Another reason we homeschool was a lack of cooperation between our public school and Tosh's private therapy providers. I want everyone to support each other and provide consistency to produce better results. For example, Tosh would get aggressive in private speech therapy when he got frustrated, so I signed all the release forms required to allow his SLP to communicate directly with his ABA provider. They discussed how they could support his SLP and run lessons to alleviate his aggression. In return, she shares his current speech lessons and flashcards with ABA, which they print out and use to reinforce her lessons.
The private providers work together marvelously. His school participated for a couple of weeks by providing homework to ABA so they could run attending to worksheets and handwriting lessons, then it stopped. That wasn't because his teacher didn't care or want to cooperate; she just didn't have the time or resources. He was in a class with 10 severely autistic children, half of whom had very serious behavioral issues, but there were only 5 aides. The odds were stacked against her.
Not only does homeschooling allow me to tailor his academic program to his needs and more easily coordinate all of his service providers, it lets me get better time slots for his private therapies and the school therapies provided by his charter (yes, they follow his IEP and provide speech, OT and special education each week). Without a block of 9 am to 3 pm taken up by school, he has all of his therapy appointments at 11:30 am on weekdays. ABA is about to change to early - mid afternoon, which means he'll home in time for an early dinner, playtime and an early bedtime.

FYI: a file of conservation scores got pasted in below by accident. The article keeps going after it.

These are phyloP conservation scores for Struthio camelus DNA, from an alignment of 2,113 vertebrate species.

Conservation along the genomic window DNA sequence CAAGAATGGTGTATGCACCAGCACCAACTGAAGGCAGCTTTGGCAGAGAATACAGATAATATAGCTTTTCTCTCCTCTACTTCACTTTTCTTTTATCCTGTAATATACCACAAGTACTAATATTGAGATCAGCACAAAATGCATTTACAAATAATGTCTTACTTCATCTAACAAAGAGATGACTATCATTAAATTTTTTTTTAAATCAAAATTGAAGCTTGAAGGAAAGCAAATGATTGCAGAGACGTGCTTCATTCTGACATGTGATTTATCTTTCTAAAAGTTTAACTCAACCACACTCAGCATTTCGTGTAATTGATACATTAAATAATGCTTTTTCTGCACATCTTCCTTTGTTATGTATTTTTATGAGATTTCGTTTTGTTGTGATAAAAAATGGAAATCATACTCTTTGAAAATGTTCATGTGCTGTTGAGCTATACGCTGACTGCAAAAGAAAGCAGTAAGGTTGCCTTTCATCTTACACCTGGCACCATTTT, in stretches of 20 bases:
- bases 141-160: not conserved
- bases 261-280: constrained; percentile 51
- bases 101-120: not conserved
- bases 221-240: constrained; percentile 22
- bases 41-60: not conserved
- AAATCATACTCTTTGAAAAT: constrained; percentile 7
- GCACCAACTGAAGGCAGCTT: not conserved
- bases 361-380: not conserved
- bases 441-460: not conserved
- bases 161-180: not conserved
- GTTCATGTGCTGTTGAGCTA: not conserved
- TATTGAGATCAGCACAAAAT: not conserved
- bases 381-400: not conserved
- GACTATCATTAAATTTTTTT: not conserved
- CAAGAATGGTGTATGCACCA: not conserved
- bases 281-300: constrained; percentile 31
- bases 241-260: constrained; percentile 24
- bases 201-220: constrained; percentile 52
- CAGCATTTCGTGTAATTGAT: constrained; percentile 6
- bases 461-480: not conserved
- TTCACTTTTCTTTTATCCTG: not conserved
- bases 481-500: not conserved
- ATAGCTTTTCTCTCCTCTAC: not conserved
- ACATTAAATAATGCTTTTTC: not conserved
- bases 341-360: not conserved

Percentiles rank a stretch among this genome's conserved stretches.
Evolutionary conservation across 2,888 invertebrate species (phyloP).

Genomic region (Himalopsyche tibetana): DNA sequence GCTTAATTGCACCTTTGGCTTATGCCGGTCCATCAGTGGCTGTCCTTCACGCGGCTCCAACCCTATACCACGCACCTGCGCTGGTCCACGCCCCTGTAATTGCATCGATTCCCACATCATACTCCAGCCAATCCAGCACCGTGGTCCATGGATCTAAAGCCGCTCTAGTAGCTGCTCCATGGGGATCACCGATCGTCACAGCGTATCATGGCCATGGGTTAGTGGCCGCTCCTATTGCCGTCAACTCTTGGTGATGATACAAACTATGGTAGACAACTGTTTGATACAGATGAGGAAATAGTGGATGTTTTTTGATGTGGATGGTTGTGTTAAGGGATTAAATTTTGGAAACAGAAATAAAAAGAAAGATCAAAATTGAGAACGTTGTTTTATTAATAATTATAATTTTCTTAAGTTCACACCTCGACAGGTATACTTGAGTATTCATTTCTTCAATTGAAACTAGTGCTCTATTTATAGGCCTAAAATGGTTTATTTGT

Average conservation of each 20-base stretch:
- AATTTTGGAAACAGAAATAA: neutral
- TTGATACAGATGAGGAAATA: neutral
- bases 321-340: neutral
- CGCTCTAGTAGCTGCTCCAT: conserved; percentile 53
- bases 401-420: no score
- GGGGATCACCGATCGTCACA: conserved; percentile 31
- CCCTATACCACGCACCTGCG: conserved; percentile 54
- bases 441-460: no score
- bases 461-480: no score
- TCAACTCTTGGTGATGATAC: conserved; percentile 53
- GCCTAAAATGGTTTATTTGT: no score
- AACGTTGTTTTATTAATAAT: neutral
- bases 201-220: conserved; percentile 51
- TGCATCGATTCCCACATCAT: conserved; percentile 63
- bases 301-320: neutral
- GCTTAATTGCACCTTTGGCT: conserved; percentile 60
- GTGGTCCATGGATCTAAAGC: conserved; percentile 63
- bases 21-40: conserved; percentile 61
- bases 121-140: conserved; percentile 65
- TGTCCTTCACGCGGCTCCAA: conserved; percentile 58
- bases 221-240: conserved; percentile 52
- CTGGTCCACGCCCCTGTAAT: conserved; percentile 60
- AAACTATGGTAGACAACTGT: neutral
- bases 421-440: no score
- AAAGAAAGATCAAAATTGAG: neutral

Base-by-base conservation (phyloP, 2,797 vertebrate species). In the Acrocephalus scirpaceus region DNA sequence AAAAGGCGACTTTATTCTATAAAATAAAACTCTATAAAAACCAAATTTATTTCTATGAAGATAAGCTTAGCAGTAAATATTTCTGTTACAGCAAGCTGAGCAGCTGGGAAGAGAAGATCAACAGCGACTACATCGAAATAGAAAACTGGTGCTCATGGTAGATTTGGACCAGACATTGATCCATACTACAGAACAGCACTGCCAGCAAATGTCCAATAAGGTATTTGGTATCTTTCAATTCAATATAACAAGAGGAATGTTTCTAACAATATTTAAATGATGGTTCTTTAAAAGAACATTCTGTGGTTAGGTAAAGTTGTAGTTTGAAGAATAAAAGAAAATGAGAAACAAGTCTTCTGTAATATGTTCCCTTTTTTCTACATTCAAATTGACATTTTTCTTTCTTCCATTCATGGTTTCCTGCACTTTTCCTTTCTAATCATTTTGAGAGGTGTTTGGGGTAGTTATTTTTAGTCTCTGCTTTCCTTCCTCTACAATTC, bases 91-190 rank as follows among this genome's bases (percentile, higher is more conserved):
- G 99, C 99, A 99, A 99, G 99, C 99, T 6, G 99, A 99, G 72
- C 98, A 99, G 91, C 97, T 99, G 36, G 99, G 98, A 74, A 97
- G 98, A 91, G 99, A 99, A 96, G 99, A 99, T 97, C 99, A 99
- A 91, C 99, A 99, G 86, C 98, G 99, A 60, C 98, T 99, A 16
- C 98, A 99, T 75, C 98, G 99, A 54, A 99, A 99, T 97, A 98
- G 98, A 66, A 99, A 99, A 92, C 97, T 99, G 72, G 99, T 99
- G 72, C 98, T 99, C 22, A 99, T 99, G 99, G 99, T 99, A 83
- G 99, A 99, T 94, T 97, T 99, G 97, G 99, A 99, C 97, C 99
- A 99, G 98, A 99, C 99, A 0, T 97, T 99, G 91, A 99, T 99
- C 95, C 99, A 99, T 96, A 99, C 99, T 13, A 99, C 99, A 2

That's a huge improvement from trying to fit private therapies in before school and 20 hours a week of ABA after school. Some days he'd be going 11 hours straight, from early morning speech straight to school then straight to ABA and then a fast food dinner on the way home to bath and bedtime in order to do it all again. That's no way to spend a childhood and its no wonder he was tired and cranky all the time.
Speaking of that drive-thru dinner, homeschooling allows me to provide Tosh with better nutrition which makes a huge difference in his behavior and ability to learn.
He's not a big sack lunch eater. I don't know if he gets distracted or too stimulated to eat in a lunchroom, but he just wasn't eating much of anything healthy. My choices were to let him starve and get aggressive due to low blood sugar, or pack his lunch with crap so he'll eat but have him get aggressive due to a sugar rush and no protein. It was a lose-lose situation.
At home, he eats healthy food and I'm also able to make sure he takes the supplements recommended by his biomed doctor.
Finally, homeschooling allows us to practice public outings like going out to eat in restaurants and going to the supermarket or to the bank when it's not busy. Less stimulation, fewer stares and staff that aren't rushed make a huge difference in Tosh's success.
So taking all of those things into consideration, homeschool is definitely the best choice for us. Sometimes I do regret not fighting the district to put the proper accommodations into place for kids like Tosh so other students might benefit. Maybe I'll fight that battle another day. But since it's a systemic issue, it would require going beyond our district and require lobbying our state's elected officials and maybe even advocating on a federal level.